Crow getting a drink of water near pre-roosting site. February 4, 2018, photo by B. Riverwoman
crows - flock of 270
Crows bathing together in river north of Water St. Bridge, near pre-roosting site, anuary, 2018, photo by B. Riverwoman

The second time I watched the scene, I again saw them all settling into  the cottonwoods along the Benchlands.  But I hung around longer this time.  After about 30 minutes it slowly dawned on me that they were peeling off alone or in groups of 2 or 3 , leaving the tree I was photographing more and more empty – until it was entirely bare.  Now I saw dark shapes slipping silently downstream in the twilight, no longer a loud chorus of wildly chattering birds.

two crows flying
Crows leaving pre-roosting site, heading off downstream, February 4, 2018, Photo by B. Riverwoman

Were the sycamores that I had been watching  only a way station?   It suddenly made sense to me that the wily crows might not have wanted to advertise their actual sleeping place with so much drama.  It was as if they had chosen their first place as a site where they could  greet each other,  pass on messages of the day, bathe, snack, and maybe talk about where they would go next.  But perhaps haunted by memories of furious farmers with guns, or of Great Horned Owls (crows have prodigious memories), they understandably did not want to advertise where they actually planned to spend the night.   I tried to follow them.  I crossed the bridge, followed them downstream in the direction they were all going and peered out into the distance.  But no sounds and no flocks.  They had given me the slip!   I went home and started reading and discovered the term ‘pre-roosting site’.   Ah!  That was the concept I needed to understand what I had just seen.   I am now seriously on the trail of a final roosting site!  I’m wondering how many birds might be found there.  I wish I could tell them I carry only a camera and a loving heart, not a gun.  Nor do I want to eat them.  I’m a vegan.

While in pursuit of the departing crows I saw 10 CANADA GEESE AND 2 GREATER WHITE-FRONTED GEESE,  calmly nibbling away on the grassy lawns near the Duck Pond.  This was only my second sighting of the latter less common goose, bringing my total goose species to three this year – including the much rarer Snow Goose I wrote about several months ago.  The orange legs, white forehead shield and pinkish beak of the Greater White-fronted Goose give her quite a fanciful look, don’t you think?

Greater White-fronted Goose.jpg
Greater White-fronted Goose, February 4, 2018, grassy lawn near Duck Pond, photo by B. Riverwoman

Bad as the world can seem some days under the new Trump regime, there is still lots to crow about, isn’t there!  At least in the world of birds. Let’s keep cawing loudly about these wonderful birds on our river!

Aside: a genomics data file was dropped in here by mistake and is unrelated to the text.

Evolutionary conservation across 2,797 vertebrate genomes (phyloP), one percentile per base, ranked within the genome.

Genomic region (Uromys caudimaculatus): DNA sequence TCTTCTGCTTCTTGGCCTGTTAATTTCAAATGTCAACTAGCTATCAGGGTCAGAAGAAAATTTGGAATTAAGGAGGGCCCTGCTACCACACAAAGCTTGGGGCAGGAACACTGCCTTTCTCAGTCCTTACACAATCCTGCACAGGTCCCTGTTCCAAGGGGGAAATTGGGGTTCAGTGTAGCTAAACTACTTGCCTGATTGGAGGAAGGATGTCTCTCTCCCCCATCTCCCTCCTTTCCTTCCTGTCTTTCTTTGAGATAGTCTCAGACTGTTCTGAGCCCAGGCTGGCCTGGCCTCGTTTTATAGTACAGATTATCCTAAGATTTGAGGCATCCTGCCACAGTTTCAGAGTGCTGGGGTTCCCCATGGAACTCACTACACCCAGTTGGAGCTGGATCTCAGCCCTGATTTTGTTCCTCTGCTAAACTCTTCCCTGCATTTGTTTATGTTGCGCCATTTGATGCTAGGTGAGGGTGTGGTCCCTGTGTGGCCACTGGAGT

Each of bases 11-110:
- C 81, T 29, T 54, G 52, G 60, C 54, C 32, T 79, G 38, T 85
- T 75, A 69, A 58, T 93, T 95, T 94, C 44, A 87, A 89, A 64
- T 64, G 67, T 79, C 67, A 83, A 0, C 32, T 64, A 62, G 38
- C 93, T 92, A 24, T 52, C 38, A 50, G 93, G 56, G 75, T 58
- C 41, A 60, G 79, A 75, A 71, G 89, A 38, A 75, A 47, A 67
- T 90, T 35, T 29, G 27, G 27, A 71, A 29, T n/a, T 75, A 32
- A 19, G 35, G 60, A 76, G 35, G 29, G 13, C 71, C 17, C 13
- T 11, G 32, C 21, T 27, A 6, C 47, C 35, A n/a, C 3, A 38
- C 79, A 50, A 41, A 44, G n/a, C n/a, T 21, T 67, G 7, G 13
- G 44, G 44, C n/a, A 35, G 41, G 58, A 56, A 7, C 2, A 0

My best to all lovers of nature.






river watching…

Good Afternoon Barbara & Nature Lovers,

HAPPY, CHIRPY, CHEERY BIRTHDAY wishes to you, Barbara. As you mentioned, you celebrated your 80 times circling around the sun and now have many new adventures ahead of you. I know that your vim and vigor will allow you to sail right into life’s amazing fullness and bring you joy.

‘old’ river mouth

Will our ‘old’ San Lorenzo River mouth ever return? Or has the high & wide berm established itself permanently there? Even last week’s high tide waves weren’t able to put a dent into the berm. Remember that last year Coastal Commission granted Public Works request to build a berm by the Main Beach to prevent flooding due to summer lagoon and channelize the river mouth towards the Wharf? The ‘new’ river mouth closed only a few times last year thus creating lagoon condition. From my lay-person observations, the new berm seems to have allowed more sand build up in front of the ‘old’ river mouth. Has the added Main Beach berm added to the widening of the Main and Seabright Beaches? The ‘new‘ river mouth is flatter, from which the grateful seals benefit since catching fish is easier in shallow water. And of course I curious if that will effect the steelhead count…

current ‘old’ river mouth

Last Saturday Nature offered me a rare, exquisite treat: our river female OSPREY was taking a bath across from the Trestle trees. Usually the OSPREY couple prefers bathing behind the Mike Fox skateboard park, but that was occupied by 2 fishermen. So she had to make do with this new cleaning location, which required a lengthy security check of her surroundings. Once she deemed herself safe she drank some water (was she checking the water quality?), then she dipped her head in, decided she wanted more depth, waded into deeper water, dunked head and neck several times, shook the water off and rechecked her surrounding carefully. Safety concluded, she waded in further & plunged her whole body under water, surfaced, shook her wings to send the water drops flying. This bathing ceremony lasted quite a while, then she took to the air while shaking off the water and landed on a Trestle tree branch to let the sun dry her. I wished all of you could have witnessed this spectacular event, because it was magnificently impressive: the strength of her body was visibly vibrating with a majestic life force and her strong flapping wings illustrated her undeniable powerful mastery of the sky. The rest of my day was soaked with joy that I saw the OSPREY’s bathing ritual.

take off…

Frankly I don’t recall seeing such a steady, big presence of COMMON GOLDENEYE on the San Lorenzo River as this winter season. There have been large flocks in previous years, but they haven’t stayed for any length of time. This year the average beak count has been in the forties on the lower section. The BUFFLEHEAD flocks on the other hand have been fairly small and more skittish this season. They keep diving and surfacing at any perceived threat: a COOT gets too close to the flock and down they go, a gull comes in for the landing and down they go. Their skittish behavior uses up their energy, which they have to replenish with food and rest, but that is difficult due to their jittery conduct. The BUFFLEHEAD crowd clears their favorite area below and above the Riverside Ave. bridge when the anglers show up for 3 days a week. Overall the anglers have been disappointed by their steelhead catches, which were have been small in body size and quantity.


May Nature’s beauty kiss your eyes and soul, jane